We have a very well known writer in France named Annie Ernaux. She’s big enough to be translated in English, and I suggest you read her : you’ll learn about daily France in the second half of the XXth Century… if you find it interesting! 🙂
They are not novels, but “autobiographical narratives”. She combines stories (her childhood, the story of her parents, who had a café-grocery store. Her books are “poignant social history of a woman and of the evolving society she lived in”.
The pattern I would like to describe here is this one :
Someone describes a childhood and growing into adulthood, with a constant and growing gap between the narrator and the society or family around. One does not FIT.
It seems that we have a literary pattern here. I found it in the last Jacques Drillon‘s book. Instead of having poor parents, he had wealthy ones, but the gap was the same, if not worse : he criticizes his parent’s minds and their… mediocrity. And in fact, he is much more cruel than Ernaux!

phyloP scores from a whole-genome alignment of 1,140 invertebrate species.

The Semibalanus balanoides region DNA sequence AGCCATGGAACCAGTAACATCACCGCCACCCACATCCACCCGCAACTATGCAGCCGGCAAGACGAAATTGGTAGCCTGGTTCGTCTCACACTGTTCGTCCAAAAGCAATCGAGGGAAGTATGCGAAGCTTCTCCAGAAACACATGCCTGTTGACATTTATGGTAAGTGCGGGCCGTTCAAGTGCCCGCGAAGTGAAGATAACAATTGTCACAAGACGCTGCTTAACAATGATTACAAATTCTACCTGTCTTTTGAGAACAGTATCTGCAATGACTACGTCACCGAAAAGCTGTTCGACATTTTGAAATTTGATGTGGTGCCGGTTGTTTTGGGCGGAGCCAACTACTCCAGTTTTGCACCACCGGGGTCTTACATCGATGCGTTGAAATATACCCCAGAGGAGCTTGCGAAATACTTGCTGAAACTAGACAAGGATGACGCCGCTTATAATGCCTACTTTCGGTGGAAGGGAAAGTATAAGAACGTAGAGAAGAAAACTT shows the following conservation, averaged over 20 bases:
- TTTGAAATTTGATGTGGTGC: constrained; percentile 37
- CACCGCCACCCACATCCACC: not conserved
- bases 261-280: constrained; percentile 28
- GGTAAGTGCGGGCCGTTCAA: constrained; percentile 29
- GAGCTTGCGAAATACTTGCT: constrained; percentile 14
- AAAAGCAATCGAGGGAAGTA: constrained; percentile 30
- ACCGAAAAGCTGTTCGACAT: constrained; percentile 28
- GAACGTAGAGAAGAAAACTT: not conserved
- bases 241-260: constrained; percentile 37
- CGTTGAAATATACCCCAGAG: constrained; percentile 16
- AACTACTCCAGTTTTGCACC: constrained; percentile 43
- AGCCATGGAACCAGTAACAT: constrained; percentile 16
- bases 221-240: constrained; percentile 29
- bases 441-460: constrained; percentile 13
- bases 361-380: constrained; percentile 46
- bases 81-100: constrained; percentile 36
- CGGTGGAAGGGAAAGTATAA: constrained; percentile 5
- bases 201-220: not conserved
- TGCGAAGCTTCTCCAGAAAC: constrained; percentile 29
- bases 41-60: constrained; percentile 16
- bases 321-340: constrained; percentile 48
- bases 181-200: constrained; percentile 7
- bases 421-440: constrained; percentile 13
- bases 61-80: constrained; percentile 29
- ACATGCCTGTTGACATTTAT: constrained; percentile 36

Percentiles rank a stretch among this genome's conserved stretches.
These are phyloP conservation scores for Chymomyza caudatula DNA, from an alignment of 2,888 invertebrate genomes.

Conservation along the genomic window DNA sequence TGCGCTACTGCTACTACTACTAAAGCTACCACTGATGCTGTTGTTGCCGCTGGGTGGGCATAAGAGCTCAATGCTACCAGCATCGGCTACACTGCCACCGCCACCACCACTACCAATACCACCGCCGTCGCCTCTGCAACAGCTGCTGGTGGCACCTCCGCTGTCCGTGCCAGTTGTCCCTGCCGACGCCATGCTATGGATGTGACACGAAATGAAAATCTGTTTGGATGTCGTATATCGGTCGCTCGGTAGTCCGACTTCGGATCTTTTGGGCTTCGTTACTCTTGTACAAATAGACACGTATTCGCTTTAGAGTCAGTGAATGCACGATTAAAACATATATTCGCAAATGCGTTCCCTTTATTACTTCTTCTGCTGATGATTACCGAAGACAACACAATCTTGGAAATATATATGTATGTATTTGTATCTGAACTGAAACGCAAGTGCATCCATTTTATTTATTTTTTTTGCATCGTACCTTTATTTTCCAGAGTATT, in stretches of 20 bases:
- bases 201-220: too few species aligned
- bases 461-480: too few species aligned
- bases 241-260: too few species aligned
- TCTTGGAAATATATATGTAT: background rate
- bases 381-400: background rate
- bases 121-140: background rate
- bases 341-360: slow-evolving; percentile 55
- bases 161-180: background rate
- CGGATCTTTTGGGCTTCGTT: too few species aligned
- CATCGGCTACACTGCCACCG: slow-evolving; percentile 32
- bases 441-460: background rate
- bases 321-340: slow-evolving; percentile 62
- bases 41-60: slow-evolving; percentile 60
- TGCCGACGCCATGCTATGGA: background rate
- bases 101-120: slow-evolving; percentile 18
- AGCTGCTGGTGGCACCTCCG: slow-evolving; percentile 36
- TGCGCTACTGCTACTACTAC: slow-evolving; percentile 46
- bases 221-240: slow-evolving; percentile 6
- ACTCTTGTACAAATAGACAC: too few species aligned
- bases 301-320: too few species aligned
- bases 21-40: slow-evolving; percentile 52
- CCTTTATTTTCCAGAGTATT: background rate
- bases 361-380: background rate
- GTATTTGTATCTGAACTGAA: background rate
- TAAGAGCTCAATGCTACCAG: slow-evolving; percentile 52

One big best-seller book here was Edouard Louis‘s “En finir avec Eddy Bellegueule” (who is translated in English : “The End of Eddy”) – which is… an autobiographical novel about growing up gay in a working-class town in Picardy.
Same (worse) gap : a sensitive boy is pestered for years by idiot uncultivated assholes, then becomes an adult and describes this hell in a… book.
Our Pulitzer prize is called le Prix Goncourt. This year, the Prize was Leurs Enfants Après Eux, a novel about the 1990s in a working class valley in the east of France.
I talked with a bookseller colleague today about this :
She prefers an author who “describes” people with a well-made style (like Annie Ernaux, who is calm and seems to never judge) than like the Goncourt prize, where the author tries to imitate the daily dialogs of people who never read, who drink too much, who watch TV all day long – which sounds vulgar and very… you know, they are our trash TV stuffed rednecks, in these books.
If you feel the same (you’ve been raised by parent you really don’t understand), how would you write about it?
- Would you place yourself in a distance, well writing, describing calmly about the non-sense of your childhood life?
- Would you “re-create” the messy world you lived in, with all dialogs and so on, plunging the reader into your hell?
Where does this lead? What’s the best choice? How do people grow up out of this? Going away? Inner retreating?
Thanks for reading!